Institutionalizing corporate social
responsibility (CSR) in Uganda: does it
Stephen K. Nkundabanyanga and Alfred Okwee
Purpose – The purpose of this study is to establish the relationship between CSR, managerial
discretion, competences, learning and efﬁciency and perceived corporate ﬁnancial performance in
order to establish the legitimacy and value of CSR, taking managers’ perspectives in Uganda.
Design/methodology/approach – The study used quantitative, correlation and regression analyses
and collected primary data through a structured questionnaire on a sample of 100 ﬁrms.
Findings – The results indicate that managerial discretion and competences, learning and efﬁciency
are signiﬁcant predictors of perceived corporate ﬁnancial performance, but CSR is not. However, the
results show serendipitously that managerial discretion’s predictive potential of perceived corporate
performance is moderated by CSR.
Result limitations/implications – The study focuses on corporate social responsibility, a concept not
very well appreciated and only understood as philanthropic and not really viewed as a means for
improved ﬁnancial performance in Uganda.
Practical implications – Our study implies that while upholding the ideals of CSR, companies in
Uganda need to enhance managerial discretion in their contracting process and develop competences,
learning and efﬁciency in order to impact positively on performance.
Originality/value – This study contributes to the dearth of CSR literature on the African experience by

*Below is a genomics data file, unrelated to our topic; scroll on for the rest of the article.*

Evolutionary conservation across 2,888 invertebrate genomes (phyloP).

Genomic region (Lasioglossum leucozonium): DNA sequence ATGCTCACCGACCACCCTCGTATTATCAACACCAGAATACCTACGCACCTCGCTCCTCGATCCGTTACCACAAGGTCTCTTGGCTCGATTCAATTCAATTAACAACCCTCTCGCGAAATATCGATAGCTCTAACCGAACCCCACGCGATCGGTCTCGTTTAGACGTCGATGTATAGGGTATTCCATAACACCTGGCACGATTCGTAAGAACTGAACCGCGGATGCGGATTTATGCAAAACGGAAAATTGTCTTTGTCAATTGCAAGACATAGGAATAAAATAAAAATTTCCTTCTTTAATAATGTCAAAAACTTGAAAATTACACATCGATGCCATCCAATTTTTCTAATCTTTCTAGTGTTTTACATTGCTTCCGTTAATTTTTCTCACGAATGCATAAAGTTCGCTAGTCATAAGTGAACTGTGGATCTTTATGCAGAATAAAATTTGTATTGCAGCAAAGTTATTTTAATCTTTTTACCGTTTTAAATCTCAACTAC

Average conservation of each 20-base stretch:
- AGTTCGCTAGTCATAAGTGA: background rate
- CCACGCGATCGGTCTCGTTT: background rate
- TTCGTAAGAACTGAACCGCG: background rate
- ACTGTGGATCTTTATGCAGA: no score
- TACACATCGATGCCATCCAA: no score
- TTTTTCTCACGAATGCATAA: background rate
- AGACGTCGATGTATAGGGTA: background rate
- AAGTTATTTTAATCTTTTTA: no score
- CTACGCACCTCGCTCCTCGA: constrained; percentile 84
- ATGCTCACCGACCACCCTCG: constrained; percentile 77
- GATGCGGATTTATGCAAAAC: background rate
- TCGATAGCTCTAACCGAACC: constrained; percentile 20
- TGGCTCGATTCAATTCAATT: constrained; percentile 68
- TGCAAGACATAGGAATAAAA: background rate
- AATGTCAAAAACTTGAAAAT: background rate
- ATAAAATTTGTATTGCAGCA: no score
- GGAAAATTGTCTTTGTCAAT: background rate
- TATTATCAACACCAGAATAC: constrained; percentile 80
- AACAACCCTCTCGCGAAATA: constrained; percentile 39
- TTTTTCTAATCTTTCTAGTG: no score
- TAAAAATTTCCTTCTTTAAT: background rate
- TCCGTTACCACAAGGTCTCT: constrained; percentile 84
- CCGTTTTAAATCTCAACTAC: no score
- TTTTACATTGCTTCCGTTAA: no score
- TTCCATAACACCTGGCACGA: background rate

examining the perceptions of managers on CSR’s predictive potential of corporate ﬁnancial
performance in Uganda.
Keywords Corporate social responsibility, Managerial discretion, Competences, Performance, Uganda
Paper type Research paper
Shareholders, investors and stakeholders at large make most of their investment decisions
based greatly on the ﬁnancial performance (Boron 2000). One construct that may predict
corporate ﬁnancial performance is corporate social responsibility (CSR). CSR is the
continuing commitment by a business to behave ethically and contribute to economic
development while improving the quality of life of the workforce and their families as well as
of the local community and society at large (Moir, 2001). However, there is a protracted
debate about the legitimacy and value of corporate responses to CSR concerns. For
example, Murphy (2005) described CSR as being ‘‘little more than a cosmetic treatment’’ but
Santiago (2004) reports advantages of practicing CSR, just as Waddock and Graves (1997),
Hillman and Keim (2001), Verschoor and Murphy (2002) ﬁnd that increased CSR leads to
enhanced ﬁnancial performance.
Accordingly, some management literature suggests that strategic leadership needs
discretion, which is seen as an important condition for rational choice and change in
transforming a desired policy into reality (Espedal, 2006); hence management is free to
choose its own constraints (Espedal, 2006). Managers make decisions related to skills,
resources, and practices that facilitate an organization’s well-being in the short term as well
DOI 10.1108/17471111111175209 VOL. 7 NO. 4 2011, pp. 665-680, Q Emerald Group Publishing Limited, ISSN 1747-1117
SOCIAL RESPONSIBILITY JOURNAL
Nkundabanyanga is a
Lecturer and Head of the
Department of Accounting
and Alfred Okwee is an
Assistant Lecturer, both in
the Department of
Accounting, Faculty of
University Business School,